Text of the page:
Our black and Asian MPs and aspiring candidates continue to maintain a Trappist silence about the stark race inequalities in Britain today so expertly highlighted in an Independent on Sunday special report earlier this month. We now have 28 BAME MPs but it is now painfully clear they are adding colour to the Commons without bringing the politics of change.
Sadly during our two decade-long quest for greater Black political representation we’ve lost sight of the need to politically represent Black people.
Of course all politicians must represent all constituents equally regardless of colour or any other identity. As a twice-elected local councillor I cherish that principle. But that has never prevented ‘extra-curricular’ action whereby MPs coalesce around issues they feel passionately about.
Women in Labour and the Liberal Democrats are never shy about pushing the case for gender equality, not just at the foothills of those party’s, but in the corridors of power, right at the heart of government. Just ask Harriet Harman or Lynne Featherstone.
There are informal lobbies on disabilities, age discrimination and a host of other issues, yet MPs of colour have experienced difficulties even talking to each other since the late 1980s when the late Bernie Grant tried to establish a parliamentary black caucus only to be rebuffed by a former grassroots equality lawyer-turned-ambitious greaser Paul (now Lord) Boateng.
Today, the recent election of Seema Malhotra in the Feltham and Heston byelection has taken the BAME counter up to 28, still only four percent of the Commons but over double the figure a decade ago. Yet this numerical progress is tainted by the reluctance or fear of those MPs to stand up and be counted on tackling race inequality.
As the Independent on Sunday piece pointed out, black men are 26 times more likely to be stopped and searched, twice as likely not to be in employment, education or training, more likely to be remanded in custody and receive heavier sentences for the same crimes compared to their white counterparts.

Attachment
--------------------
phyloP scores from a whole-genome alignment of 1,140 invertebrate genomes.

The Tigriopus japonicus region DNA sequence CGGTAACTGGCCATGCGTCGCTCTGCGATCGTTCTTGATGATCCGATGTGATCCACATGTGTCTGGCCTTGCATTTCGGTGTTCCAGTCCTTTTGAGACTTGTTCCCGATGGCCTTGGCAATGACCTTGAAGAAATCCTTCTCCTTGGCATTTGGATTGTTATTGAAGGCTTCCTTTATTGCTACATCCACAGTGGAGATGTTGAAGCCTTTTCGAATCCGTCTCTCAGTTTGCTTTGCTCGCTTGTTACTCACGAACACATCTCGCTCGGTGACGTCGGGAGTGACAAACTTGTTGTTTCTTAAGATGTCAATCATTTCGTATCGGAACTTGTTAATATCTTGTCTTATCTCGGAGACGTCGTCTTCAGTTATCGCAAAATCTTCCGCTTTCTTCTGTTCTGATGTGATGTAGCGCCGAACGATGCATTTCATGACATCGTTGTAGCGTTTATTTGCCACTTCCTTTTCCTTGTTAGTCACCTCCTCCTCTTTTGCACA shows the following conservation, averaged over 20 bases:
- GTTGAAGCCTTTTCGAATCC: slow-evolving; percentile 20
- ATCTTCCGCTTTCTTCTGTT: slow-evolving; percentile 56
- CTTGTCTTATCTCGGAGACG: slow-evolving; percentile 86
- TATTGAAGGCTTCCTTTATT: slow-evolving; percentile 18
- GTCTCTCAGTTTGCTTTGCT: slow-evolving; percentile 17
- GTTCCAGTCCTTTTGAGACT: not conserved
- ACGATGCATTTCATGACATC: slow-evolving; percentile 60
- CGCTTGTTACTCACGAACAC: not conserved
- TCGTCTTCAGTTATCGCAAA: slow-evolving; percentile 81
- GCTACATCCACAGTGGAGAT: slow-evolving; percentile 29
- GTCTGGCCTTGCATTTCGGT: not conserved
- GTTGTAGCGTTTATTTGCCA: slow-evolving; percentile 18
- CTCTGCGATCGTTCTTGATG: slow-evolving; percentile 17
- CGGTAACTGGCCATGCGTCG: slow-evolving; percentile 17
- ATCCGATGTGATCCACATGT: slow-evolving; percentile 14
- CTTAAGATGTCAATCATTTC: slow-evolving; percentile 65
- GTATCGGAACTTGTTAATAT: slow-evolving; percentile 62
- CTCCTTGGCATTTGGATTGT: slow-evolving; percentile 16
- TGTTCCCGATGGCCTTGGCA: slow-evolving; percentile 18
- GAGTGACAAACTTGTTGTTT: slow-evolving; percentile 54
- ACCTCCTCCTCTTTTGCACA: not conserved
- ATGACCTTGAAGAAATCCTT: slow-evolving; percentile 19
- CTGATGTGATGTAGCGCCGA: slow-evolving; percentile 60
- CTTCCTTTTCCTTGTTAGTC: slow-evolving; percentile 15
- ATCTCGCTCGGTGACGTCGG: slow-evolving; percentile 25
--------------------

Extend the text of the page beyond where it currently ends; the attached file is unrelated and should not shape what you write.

Add to this higher child mortality rates, higher school exclusions, and higher diagnosis rates for mental illness with stronger medication and less therapy, and the task before MPs is clear. We desperately need policies to challenge arguably Britain’s greatest long-running scandal, the entrenched exercise of witting and unwitting racism by public authorities and employers.
Yet when the deputy prime minister Nick Clegg made an inspiring speech about race inequality in November not a dickybird was heard from any black or Asian MP. Here was a rare chance to build on Clegg’s sentiments and push the case for a more radical approach with new policies, yet the opportunity was squandered by the silence of our political representatives. Twenty-eight, nothing said.
I more disappointed than surprised. The class of 2010 includes Tory Kwasi Kwarteng, an Old Etonian who paved his selection as a candidate in Spelthorne by writing a full-page article in the Daily Mail defending Rod Liddle for claiming that all Caribbean people had contributed to Britain was “curry-goat and rap”.
It includes Labour’s fast-rising star Chuka Umunna who used to grace Black Socialist Society events but now tours TV studios denouncing Diane Abbott, a woman who was first elected when Umunna was in short trousers playing with his Scalectrix.
The prospects are not much better for the future class of 2015 either. Yesterday Clegg unveiled the candidates for the Lib Dem’s Candidate Leadership Programme aimed at increasing diversity for all under-represented groups. The scheme involves training and mentoring, plus two reserved places for participants on the shortlists of target seats.
I support the principle behind this scheme, and will continue to do so despite being rejected for it. However, I was disappointed to discover that many of the successful black and Asians who got through have a sad record of opposing positive action, even though they now find themselves benefiting from a positive action programme.
One of the chosen, Layla Moran, wrote about the scheme on Lib Dem Voice this week. Yet only a few months ago she was proposing a motion to the London Regional conference calling for positive action to be scrapped in the selection of London Assembly list candidates.
Another, Chris Lucas, helped narrowly defeat positive action proposals in an Ethnic Minority Liberal Democrat (EMLD) motion speaking against it from the floor of the annual conference. And yet another participant, Munira Wilson, also opposed the plan to boost BAME representation. They now all seek to benefit from positive action.
While I can just about understand Lib Dems from a European background who take ‘purist’ and colourblind approach to race equality, BAME members know better. Or at least they should. Fairness and equal outcomes has never come naturally, or arrived by ignoring the problem.